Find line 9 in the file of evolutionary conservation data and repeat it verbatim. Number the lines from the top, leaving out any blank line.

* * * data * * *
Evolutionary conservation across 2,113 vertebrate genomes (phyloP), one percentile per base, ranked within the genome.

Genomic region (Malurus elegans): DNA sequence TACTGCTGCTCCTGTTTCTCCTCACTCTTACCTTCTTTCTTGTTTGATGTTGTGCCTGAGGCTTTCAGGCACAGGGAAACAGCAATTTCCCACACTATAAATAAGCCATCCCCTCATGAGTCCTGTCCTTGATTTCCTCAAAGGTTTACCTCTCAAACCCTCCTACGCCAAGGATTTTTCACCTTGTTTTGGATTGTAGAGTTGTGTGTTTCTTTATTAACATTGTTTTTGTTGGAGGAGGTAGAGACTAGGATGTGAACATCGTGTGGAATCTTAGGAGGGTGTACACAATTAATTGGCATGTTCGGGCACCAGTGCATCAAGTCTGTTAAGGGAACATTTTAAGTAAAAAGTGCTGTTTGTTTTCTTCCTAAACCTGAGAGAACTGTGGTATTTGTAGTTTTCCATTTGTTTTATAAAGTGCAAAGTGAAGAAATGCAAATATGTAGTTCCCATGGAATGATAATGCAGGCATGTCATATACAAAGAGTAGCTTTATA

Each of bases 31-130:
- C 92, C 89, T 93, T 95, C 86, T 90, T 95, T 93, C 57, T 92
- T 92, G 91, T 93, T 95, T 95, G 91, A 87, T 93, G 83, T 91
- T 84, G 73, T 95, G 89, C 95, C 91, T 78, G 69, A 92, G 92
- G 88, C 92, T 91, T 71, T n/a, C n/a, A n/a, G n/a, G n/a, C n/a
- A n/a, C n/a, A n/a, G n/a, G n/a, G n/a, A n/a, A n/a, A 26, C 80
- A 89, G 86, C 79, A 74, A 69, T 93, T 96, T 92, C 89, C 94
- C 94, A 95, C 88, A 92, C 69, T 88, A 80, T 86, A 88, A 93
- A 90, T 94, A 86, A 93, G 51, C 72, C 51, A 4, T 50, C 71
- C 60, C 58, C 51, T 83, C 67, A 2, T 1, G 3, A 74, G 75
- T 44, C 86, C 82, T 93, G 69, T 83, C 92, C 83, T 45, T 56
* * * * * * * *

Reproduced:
- A 89, G 86, C 79, A 74, A 69, T 93, T 96, T 92, C 89, C 94